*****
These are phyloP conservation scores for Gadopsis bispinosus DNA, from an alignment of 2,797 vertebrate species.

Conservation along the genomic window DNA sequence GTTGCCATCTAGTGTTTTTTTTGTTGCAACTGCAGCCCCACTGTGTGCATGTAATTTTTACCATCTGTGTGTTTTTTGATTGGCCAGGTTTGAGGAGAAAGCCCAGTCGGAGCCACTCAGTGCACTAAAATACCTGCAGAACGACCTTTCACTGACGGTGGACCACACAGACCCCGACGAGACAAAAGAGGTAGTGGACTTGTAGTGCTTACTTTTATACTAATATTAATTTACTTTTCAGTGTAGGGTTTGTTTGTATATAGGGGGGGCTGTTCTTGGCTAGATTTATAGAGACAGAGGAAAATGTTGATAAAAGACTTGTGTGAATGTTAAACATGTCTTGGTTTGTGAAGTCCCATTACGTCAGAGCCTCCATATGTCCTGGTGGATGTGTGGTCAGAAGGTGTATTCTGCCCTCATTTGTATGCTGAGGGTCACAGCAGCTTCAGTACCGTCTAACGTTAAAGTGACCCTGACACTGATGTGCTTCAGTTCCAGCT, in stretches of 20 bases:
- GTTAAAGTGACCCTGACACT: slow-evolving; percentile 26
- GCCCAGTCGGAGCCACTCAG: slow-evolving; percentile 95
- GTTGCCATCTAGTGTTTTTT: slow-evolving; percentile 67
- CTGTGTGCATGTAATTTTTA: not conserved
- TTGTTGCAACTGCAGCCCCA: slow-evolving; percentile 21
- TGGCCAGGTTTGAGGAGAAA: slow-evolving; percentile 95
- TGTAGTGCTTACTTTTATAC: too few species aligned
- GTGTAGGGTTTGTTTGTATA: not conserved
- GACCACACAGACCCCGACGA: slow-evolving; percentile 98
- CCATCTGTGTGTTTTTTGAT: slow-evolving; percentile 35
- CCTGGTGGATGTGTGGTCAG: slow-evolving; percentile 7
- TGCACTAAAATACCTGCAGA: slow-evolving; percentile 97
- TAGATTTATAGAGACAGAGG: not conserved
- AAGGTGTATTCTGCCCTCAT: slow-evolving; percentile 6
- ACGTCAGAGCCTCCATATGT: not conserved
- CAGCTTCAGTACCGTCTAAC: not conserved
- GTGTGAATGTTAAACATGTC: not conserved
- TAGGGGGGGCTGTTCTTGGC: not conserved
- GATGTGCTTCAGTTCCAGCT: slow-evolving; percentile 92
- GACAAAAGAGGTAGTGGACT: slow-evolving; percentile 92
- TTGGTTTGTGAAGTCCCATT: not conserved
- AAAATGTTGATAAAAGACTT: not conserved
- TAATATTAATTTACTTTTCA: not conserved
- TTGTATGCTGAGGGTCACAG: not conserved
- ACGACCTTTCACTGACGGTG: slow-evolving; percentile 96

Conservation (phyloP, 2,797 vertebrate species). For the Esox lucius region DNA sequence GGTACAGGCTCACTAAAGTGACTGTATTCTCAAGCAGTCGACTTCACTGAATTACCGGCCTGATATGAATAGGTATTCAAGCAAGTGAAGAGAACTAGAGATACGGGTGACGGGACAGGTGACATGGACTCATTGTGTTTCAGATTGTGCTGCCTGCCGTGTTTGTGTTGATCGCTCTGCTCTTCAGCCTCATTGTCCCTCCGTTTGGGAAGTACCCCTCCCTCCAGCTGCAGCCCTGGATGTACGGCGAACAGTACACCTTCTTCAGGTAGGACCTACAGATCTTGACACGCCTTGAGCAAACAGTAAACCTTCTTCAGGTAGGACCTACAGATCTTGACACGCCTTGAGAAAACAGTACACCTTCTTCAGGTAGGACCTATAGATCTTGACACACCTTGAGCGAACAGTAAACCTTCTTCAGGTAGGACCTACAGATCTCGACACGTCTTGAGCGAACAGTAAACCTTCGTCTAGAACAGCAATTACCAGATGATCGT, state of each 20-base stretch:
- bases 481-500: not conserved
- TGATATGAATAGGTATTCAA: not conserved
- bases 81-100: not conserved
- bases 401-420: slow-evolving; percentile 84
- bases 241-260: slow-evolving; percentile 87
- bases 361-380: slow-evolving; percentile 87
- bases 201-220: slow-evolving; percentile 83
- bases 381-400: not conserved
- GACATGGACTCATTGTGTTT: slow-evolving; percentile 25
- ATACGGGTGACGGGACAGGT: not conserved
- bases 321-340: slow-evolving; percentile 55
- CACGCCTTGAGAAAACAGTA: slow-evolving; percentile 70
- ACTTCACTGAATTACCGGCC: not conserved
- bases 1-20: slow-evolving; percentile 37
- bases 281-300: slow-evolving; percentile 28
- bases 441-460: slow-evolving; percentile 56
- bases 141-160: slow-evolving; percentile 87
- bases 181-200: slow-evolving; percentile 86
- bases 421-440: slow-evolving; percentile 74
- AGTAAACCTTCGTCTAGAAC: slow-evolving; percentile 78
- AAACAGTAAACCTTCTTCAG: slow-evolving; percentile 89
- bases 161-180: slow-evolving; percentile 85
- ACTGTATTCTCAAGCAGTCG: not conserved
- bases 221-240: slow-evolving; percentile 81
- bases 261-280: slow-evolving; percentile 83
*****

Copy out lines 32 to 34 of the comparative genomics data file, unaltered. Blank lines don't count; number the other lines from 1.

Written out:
- bases 401-420: slow-evolving; percentile 84
- bases 241-260: slow-evolving; percentile 87
- bases 361-380: slow-evolving; percentile 87